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48 FIGURE 65 Infrared thermography image for detection of HDPE splits under tape (Telang et al. 2004). during fatigue tests on the cable specimens, and therefore University of TexasAustin prepared a write-up of the test developed their own acoustic monitoring techniques. The plan and a summary of their findings based on two Master's basic system essentially consists of accelerometers located at theses. The research team's conclusions for the acoustic mon- selected points and the anchorages. The location of a break itoring system are given here: could be determined by comparing the arrival time of the shock wave at different sensors. It should be noted that the [The system] provides an accurate method for monitoring wire attenuation of acoustic waves in grouted cables is much higher breaks due to fatigue damage in grouted stay cables. The system was able to identify the number of wire breaks accurately. The than in ungrouted cables. locations of the estimated wire breaks along the free length of the cable were typically within 6 in. of the actual breaks. The Tabatabai et al. (1995) performed tests on a one-tenth-scale accuracy of the system was less near the anchor heads, but the model of a nuclear containment structure containing unbonded geometry of the specimen is much more complex in this region. The locations of the estimated wire breaks near the ends of the post-tensioning strands. Wires were cut, and the wire breaks cable tended to be within 18 in. of the actual breaks. were detected by accelerometers. A commercial acoustic monitoring system based on piezo- Long-Term Sensor-Based Monitoring electric sensors and proprietary software is available. The sys- tem was initially developed for post-tensioned buildings and A number of parameters can be measured on stay cables using parking garages, and was then extended to bridges and other sensors. In previous sections of this report, examples of long- structures. According to the company, this system has been term vibration monitoring were given. Uniaxial or biaxial installed on the following cable-stayed bridges: accelerometers are generally used for vibration monitoring. Uniaxial accelerometers are used to capture in-plane vibra- · Fred Hartman Bridge (Texas)--acoustic monitoring tions. Biaxial accelerometers can measure both in-plane and system was installed in March 2002 on all 192 cables out-of-plane vibrations. The accelerometers are attached to (grouted seven-wire strands). the cable with suitable clamps or other hardware that could · Quincy Bridge (Illinois)--system was installed in June withstand long-term exposure. The positions of the sensors 2002 on 14 of 56 stays (grouted seven-wire strands). are selected to maximize the desired sensor response for the · Seyssel Bridge (France)--system was installed in May vibration modes of interest, and considering access limita- 2003 on 4 of 36 stays (grouted seven-wire strands). tions. In conjunction with acceleration measurements, weather · Penang Bridge (Malaysia)--system was installed in data are also typically collected including wind speed, direc- December 2003 on 120 of 148 stay cables (grouted bars). tion, rain, and so forth. The sensors are connected to a high- speed data acquisition system at a secure location on the A research program involving the acoustic monitoring sys- bridge. The system is typically powered with AC (alternat- tem has been in progress at the University of TexasAustin. ing current) power (if available) or solar panels. The system On request, Prof. Sharon L. Wood and the research team at should be designed in such a way as to protect against dam-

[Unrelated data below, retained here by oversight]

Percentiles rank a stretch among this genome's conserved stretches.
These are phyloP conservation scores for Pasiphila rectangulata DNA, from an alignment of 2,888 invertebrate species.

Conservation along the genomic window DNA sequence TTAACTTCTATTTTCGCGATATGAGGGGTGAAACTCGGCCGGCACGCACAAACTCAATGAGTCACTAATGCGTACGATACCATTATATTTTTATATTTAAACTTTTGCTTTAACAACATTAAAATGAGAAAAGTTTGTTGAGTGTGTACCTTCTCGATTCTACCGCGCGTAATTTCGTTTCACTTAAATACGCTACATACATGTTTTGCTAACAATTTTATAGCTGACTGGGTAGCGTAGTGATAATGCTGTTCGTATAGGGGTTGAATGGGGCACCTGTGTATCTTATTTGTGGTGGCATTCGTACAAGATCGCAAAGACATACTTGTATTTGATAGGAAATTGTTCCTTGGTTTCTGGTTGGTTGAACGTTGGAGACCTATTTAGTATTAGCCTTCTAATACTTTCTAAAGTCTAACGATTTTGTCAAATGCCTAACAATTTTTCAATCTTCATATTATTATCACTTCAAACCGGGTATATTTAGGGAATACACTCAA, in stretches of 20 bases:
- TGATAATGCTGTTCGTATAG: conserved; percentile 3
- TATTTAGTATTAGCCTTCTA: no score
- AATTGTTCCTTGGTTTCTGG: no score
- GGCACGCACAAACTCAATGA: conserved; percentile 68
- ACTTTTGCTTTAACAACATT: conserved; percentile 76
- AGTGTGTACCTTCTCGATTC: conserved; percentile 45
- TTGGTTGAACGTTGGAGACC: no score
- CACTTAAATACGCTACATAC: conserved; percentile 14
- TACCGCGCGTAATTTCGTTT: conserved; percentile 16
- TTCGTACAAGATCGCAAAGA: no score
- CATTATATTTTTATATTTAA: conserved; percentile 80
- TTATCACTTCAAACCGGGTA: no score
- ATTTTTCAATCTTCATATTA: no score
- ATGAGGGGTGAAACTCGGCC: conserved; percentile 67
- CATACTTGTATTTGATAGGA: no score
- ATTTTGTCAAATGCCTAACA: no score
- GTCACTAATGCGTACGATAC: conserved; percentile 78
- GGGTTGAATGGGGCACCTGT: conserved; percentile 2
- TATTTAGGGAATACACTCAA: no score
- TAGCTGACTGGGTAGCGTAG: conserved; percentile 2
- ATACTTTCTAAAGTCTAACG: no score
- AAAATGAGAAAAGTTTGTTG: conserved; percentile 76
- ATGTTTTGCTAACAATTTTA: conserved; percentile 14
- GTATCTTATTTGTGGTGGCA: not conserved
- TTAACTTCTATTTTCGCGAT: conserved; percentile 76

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49 age resulting from lightning, vandalism, moisture, extreme drain holes are placed in the bottom of the area between the heat, and extreme cold. Typically, data transfer to the office guide pipe and the transition pipe near the threaded anchor can be accomplished through wireless or landline modems. heads to prevent accumulation of water. Considering that pen- Data can also be stored on-site for manual retrieval. etration of moisture is an important issue, humidity measure- ments or moisture sensing inside the guide pipe, anchorage In addition to vibration measurements, stay cable sensing caps, or other cable components could be made in the future. could also include cable tension measurements through load cells or other force sensors. Bronnimann et al. (1998) reported It appears that in at least two cable-stayed bridges that were on the testing of distributed fiber optic strain sensors for stay in the path of hurricanes, the idea of monitoring cable vibra- cables. Continuous (nondiscrete) strain or even acceleration tions with security cameras mounted on the tower, the deck, or sensing along the length of cable, if practical and reasonable on the shores was explored, but it is believed not to have been from a cost standpoint, can be important in condition assess- implemented. There is also no indication as to whether any ments. In such cases, the localized strain changes, or changes monitoring of rainwind vibrations using security cameras has in mode shapes indicative of damage, could potentially be occurred. determined. In large-scale monitoring systems, an appropriate method A search of the literature and the survey results did not for analyzing and interpreting the large amounts of data that identify any bridges where moisture or humidity sensing is are collected must be designed. This has been an important performed. In the James River Bridge in Richmond, Virginia, issue in all large-scale monitoring systems.